Rosa Costanza Tyabji (2007), a Y-1, gained an apprenticeship on the Universal cop drama New York Undercover, arranged through the Institute of Audio Research, where she received her certificate in recording engineering. She apprenticed with the late Bill Daly on the Universal Studios soundstages in NYC. Rosa remembers: “New York Undercover was very popular at the time and it was exciting to shoot on locations all over the city for a show with such strong public support. I helped Bill as a utility person, making BNC cables and soldering connectors on busted wires. Much of the professional work ethic I still carry comes from that experience.
“Apprenticeship programs are so rare these days. We need to bring them back to train the next generation, whether tied to schools or guilds or otherwise.” Rosa has given lectures on location sound for students enrolled in the film/video program at the Orange Coast College.
“No matter where you learn your craft, who you work with, or where you work, we all adapt to the parameters of each style of film, TV program, documentary, commercial, reality show or event for which we provide our services.”
Rosa adds, “Working as a Sound Mixer has gifted me with amazing life experiences: From recording around Zanzibar with a Nagra, on set of a South African MNET TV show in 2000; to following the Dalai Lama and documenting through the Golden Temple in Amritsar, India; spending six weeks on and off of seagoing vessels in Mendocino; or hiking the border of Tennessee carrying a portable kit plus all expendables for a documentary. Each of these productions presented situations demanding immediate assessments and action. I draw from my background the problem-solving tools with which to solve new challenges.”
Emmy winner Gail Carroll-Coe (1996) joined as a Y-8. She cites her ability to anticipate and adjust her responses as a key reason she can meet challenges. “I love challenges and embrace being able to anticipate problems in order to solve them without holding up production and, more importantly, getting the best sound possible. I immediately communicate the information needed as it arises on the set to those concerned: the Mixer, the Director and/or Producers. I try to accomplish this by keeping calm and thinking rationally. One of my favorite sayings is, ‘Panic is not our friend.’ Last year, I did a movie with a director (actor-turned-first-time-director) who told me he was extremely happy I stood my ground when needed and that he loved my negotiating techniques … whew!”
Patrushkha Mierzwa (1983) is a now-retired Y-8. Her love of production as a whole gave her this perspective about her work: “Boom operating is a perfect storm of crafts; it requires knowledge of nearly all the other filmmaking disciplines. Because Boom Operators often work next to the camera, they become the default sound representative on the set, and the one to relay essential information. Sound is one of the few departments that does not directly support the visual (camera), so it is important to help educate our brothers and sisters that our contribution does not take away from that, but imparts a valuable layer for the audience.”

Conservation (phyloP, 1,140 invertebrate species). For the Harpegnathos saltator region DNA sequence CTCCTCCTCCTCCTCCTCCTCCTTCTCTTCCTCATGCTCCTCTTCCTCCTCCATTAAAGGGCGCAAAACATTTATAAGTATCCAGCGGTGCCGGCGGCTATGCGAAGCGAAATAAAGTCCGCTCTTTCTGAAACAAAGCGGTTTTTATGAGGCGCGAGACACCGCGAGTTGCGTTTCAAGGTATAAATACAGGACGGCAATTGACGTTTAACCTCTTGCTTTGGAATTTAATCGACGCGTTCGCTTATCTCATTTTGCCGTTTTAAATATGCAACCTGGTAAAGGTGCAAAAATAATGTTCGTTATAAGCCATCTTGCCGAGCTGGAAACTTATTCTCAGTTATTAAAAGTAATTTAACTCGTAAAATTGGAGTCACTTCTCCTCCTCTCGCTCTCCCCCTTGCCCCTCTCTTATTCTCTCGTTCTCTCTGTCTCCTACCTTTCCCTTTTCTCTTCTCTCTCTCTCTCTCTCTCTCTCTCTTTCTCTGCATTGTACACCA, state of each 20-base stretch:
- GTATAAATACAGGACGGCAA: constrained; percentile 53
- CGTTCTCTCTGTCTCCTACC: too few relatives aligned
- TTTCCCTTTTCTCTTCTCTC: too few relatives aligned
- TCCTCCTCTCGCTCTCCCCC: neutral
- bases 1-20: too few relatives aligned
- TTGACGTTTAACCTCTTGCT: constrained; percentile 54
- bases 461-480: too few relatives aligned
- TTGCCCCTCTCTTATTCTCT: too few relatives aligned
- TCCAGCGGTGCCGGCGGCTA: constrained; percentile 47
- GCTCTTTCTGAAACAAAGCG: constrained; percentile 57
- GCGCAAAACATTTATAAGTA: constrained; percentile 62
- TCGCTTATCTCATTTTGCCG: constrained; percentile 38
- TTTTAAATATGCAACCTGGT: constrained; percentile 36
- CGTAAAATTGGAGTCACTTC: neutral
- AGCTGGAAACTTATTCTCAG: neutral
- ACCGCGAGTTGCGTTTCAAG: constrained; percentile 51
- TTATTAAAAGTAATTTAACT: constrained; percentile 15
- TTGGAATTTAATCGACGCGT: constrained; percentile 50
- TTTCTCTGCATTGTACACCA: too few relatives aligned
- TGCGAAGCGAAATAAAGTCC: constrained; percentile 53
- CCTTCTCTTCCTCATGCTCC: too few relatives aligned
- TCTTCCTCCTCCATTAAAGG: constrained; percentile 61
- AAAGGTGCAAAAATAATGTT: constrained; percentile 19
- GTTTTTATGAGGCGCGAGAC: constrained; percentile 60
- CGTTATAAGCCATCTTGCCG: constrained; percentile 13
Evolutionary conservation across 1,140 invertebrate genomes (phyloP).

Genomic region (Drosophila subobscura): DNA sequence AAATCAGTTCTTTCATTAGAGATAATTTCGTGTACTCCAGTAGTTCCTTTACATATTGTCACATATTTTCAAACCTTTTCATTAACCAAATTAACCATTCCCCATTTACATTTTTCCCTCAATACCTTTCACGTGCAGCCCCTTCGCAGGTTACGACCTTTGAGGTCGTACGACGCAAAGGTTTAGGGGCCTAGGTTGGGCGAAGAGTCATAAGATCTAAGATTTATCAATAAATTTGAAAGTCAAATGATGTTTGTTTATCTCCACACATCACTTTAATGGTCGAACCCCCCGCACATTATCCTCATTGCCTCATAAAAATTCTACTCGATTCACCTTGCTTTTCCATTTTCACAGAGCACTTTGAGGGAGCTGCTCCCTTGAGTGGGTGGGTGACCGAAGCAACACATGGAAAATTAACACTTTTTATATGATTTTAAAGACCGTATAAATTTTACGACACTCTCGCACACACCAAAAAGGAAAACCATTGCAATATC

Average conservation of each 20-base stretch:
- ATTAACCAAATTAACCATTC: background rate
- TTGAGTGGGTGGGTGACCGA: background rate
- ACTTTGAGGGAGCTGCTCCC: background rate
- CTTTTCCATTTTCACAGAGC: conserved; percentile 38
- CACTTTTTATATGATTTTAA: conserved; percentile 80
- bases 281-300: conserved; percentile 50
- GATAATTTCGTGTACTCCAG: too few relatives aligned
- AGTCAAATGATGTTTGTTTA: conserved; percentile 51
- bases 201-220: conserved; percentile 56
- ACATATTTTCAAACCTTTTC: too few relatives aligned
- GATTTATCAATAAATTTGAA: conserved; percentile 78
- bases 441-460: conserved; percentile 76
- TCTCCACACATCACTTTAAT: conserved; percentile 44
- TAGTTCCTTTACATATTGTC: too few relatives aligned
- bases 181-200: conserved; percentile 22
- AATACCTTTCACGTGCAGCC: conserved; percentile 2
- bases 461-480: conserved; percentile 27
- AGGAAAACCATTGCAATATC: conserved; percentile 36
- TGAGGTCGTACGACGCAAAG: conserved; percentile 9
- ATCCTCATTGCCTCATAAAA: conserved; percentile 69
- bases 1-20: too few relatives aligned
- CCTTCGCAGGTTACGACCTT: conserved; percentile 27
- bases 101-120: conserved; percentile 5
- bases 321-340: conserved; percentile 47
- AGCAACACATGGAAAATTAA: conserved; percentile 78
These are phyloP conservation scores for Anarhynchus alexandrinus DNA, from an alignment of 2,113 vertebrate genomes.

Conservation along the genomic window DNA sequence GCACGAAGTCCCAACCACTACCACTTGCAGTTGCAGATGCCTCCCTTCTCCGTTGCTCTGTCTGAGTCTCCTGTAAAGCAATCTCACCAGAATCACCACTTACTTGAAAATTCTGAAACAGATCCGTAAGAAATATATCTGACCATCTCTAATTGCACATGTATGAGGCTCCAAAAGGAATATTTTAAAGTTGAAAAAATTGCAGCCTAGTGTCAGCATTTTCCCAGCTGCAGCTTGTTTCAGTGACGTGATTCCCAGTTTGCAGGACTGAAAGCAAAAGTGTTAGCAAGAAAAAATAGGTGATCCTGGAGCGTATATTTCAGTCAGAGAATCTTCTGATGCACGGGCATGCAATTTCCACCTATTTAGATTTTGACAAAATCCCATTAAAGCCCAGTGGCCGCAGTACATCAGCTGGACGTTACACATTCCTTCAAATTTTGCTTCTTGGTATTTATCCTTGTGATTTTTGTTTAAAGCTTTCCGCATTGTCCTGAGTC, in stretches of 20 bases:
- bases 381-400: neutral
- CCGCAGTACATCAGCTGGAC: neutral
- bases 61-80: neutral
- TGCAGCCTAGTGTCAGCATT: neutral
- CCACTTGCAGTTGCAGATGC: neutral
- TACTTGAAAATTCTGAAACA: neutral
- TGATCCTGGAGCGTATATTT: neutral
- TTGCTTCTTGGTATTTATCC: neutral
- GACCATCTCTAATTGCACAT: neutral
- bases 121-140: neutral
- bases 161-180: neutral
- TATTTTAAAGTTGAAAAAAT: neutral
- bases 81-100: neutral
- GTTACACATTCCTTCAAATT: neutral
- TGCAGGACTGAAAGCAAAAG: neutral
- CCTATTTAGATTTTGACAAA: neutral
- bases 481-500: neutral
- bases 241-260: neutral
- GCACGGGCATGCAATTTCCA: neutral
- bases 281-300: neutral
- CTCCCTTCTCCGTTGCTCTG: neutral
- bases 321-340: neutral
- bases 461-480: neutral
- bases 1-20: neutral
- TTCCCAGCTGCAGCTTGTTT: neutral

Upgrades and updates, shifts and changes in our electronic toolkits are the norm in our lines of work—something that we all roll with to stay current as we utilize our knowledge in the field. Here are some anecdotes and observations:
Kim McCall (2003) is a Y-4 working in video/24-frame playback, currently at Warner Bros. on new show Blunt Talk. She recalls, “I started my career in an analog world. Going all the way back to using quad, to one-inch tape reels. Editing and shooting on 3/4-inch tape to beta. Then learning the old 24-frame standards conversion and color correcting to playback on set syncing up film cameras using the old CE or Barton box and phasing that old bar out of the modified tube TV … It was a challenge for all of us to switch over to the HD 23.976 world. Always trying to keep up with new technology. Of course, you could write a book on this subject alone.”
Nicole Zwiren (2013), a Y-1, has an MFA in sound design, so her knowledge of audio post informs her work as a Location Sound Recordist. She shares: “Mostly I am a bag Sound Mixer, which requires a lot of stamina, luck, skill and tact. As a Post-Production Sound Mixer, I know how difficult it is to remove background noise, so I make sure that all sources of noise in my control are handled to make for the quietest set possible. I prefer to use wireless lavaliers on actors when I know there will be problems with background noises.”
Lisa Gillespie (2007), a Y-8, agrees with Nicole: “I went to Columbia College in Chicago, where I did location sound. I worked in their sound studio. I was a part-time student and an employee, checking out equipment to students. I mixed films with the Nagra. I also did Foley recording and Post Production. I always have Post Production in mind when I work.”
We are all team players by our natures or we would not gravitate toward this business. We are all also singular in how we do what we do. Meeting each other, creating the open discourse about our work, and having a reliable pool of referrals that we trust are key. Networking works.
Alexis Schafer (2009) went from being a Y-13 Service Sound person to a 7A, Utility Sound. She gained the bulk of her understanding from day-playing with various talented Mixers who started as Utilities. Alexis highlights her ability to make connections: “I have made friends with my fellow 695 members and have gone to numerous BBQs and other events, but some of the most beneficial friendships I’ve made are with individuals in other departments. Understanding how these different departments contribute to the production has become a valuable asset in my ability to get my job done.”